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‘I respect Putin’: Bosnia's Dodik backs 'referendums' in occupied Ukraine

Bosnian Serb member of the Presidency Milorad Dodik speaks during campaign rally in Istocno Sarajevo, 27 September 2022
Bosnian Serb member of the Presidency Milorad Dodik speaks during campaign rally in Istocno Sarajevo, 27 September 2022 Copyright AP Photo/Armin Durgut
Copyright AP Photo/Armin Durgut
By Euronews
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“Russia is an undoubted ally that I respect, and I respect President Putin," Bosnian Serb nationalist firebrand Milorad Dodik told Euronews Serbia.


Bosnian Serb nationalist firebrand Milorad Dodik says he respects Vladimir Putin and backs so-called "referendums" in occupied Ukraine on joining Russia.

Dodik, who currently serves as the Bosnian Serb member of the three-way presidency, was speaking ahead of the general election in Bosnia on Sunday.

A vocal supporter of Russian President Vladimir Putin, Dodik suggested the "referendums" in Ukraine -- which the West have slammed as being forced, illegal and rigged -- could be used in Bosnia.

Dodik openly advocates tearing away Bosnia's Serb-dominated entity, the Republika Srpska (RS), and joining it with neighbouring Serbia.

The division of the country into two main administrative units or entities -- the RS and the Bosniak-Croat majority Federation of BiH or FBiH -- is the result of the US and West-mediated Dayton Peace Accords, the peace deal that ended Bosnia's 1992-1995 war, which saw an estimated 100,000 people killed.

"As for our political relations in Bosnia and Herzegovina, the Russian position is well known. It is exclusively related to supporting the text of the Dayton Agreement,” Dodik told Euronews Serbia.

“The West has tried to dismantle the Dayton Agreement to the point that it remains on the sidelines."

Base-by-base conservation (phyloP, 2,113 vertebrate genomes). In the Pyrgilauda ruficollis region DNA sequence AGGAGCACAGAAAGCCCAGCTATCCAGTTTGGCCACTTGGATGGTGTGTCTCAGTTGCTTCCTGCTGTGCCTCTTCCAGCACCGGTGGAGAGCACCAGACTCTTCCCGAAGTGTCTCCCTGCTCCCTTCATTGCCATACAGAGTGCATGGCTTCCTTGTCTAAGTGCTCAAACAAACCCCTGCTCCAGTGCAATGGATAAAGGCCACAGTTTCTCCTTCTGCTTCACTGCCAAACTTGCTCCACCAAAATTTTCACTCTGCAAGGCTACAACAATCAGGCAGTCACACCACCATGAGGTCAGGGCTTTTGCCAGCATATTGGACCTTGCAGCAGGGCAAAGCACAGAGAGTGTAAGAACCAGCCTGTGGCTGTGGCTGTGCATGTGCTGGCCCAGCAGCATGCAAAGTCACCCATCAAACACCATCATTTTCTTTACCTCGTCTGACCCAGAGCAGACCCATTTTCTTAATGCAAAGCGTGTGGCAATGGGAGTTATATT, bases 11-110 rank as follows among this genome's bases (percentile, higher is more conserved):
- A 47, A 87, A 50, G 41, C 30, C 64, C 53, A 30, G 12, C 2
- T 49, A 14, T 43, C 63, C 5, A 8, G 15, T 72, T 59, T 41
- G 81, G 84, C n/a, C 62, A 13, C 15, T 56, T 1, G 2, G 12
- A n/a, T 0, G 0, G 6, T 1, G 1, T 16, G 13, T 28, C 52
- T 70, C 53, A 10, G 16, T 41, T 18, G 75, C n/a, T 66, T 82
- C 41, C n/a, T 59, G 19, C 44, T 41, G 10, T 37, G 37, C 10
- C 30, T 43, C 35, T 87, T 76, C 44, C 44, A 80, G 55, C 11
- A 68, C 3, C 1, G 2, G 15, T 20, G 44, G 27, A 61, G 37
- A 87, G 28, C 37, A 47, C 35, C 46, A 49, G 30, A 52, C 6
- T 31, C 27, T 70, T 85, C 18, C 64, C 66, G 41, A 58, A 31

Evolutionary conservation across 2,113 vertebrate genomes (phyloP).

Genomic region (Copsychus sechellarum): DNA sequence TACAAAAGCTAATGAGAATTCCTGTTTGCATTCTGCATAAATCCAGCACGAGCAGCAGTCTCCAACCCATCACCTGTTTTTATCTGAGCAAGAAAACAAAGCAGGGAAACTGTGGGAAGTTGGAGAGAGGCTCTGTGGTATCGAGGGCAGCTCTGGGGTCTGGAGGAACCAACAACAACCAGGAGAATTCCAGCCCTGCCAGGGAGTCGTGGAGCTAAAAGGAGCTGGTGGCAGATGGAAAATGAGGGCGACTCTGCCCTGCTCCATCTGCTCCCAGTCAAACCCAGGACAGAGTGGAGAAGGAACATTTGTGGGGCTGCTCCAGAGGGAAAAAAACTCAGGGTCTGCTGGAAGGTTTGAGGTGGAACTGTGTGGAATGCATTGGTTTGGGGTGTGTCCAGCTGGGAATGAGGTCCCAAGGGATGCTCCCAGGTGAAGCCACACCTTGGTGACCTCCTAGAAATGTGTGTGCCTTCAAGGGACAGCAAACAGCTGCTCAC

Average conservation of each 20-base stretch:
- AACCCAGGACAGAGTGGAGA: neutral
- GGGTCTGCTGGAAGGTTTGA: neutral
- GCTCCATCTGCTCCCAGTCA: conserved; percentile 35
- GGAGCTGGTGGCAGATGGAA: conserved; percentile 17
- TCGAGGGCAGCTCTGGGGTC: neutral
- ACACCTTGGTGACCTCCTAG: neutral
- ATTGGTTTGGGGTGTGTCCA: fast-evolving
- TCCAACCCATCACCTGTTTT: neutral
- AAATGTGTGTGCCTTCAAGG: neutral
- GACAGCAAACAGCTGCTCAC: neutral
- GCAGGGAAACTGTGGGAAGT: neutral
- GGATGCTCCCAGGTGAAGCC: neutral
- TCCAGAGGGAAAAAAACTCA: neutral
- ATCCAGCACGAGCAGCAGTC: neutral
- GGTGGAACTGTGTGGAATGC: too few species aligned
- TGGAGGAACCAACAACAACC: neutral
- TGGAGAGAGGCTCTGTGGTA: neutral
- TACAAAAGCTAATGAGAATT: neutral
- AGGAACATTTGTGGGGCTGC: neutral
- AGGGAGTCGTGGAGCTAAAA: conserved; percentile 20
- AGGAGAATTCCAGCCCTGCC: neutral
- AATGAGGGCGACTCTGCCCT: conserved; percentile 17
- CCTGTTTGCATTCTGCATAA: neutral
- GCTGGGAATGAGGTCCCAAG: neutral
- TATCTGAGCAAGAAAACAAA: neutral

“On the other hand, Russia remained committed to the agreement. And that is why Russia is an undoubted ally that I respect, and I respect President (Vladimir) Putin."

The 1995 peace agreement, a part of which serves as the country's constitution, created a complicated maze of jurisdictions that enable the country’s three main ethnic groups to dominate domestic politics and exert control over key decision-making processes.

Dodik believes that over the past three decades, significant power has been transferred from the entities to the state-level government -- something that he vowed to undo in 2021, threatening to pull the RS out of key state institutions such as the tax authority and the country's small professional army.

This created the biggest political crisis the country has found itself in since the end of the war in 1995, with Dodik's actions labelled as an attempt at secession.

He has been the subject of several US sanctions packages and was recently put on a UK sanctions list for his disruptive domestic actions.

"It suits me to legalise the referendum as a way of deciding the status of the Republika Srpska, and I have been saying this for years,” said Dodik, who is running to become the entity president of the RS.

“But that does not change our relations with Serbia. We have excellent relations on all other matters,” referring to Belgrade stating it will not recognise the so-called ‘sham’ referendums.

Bosnia will head to the polls on Sunday for the country’s presidential and parliamentary election, a vote that could trigger its worst political crisis since its civil war three decades ago.

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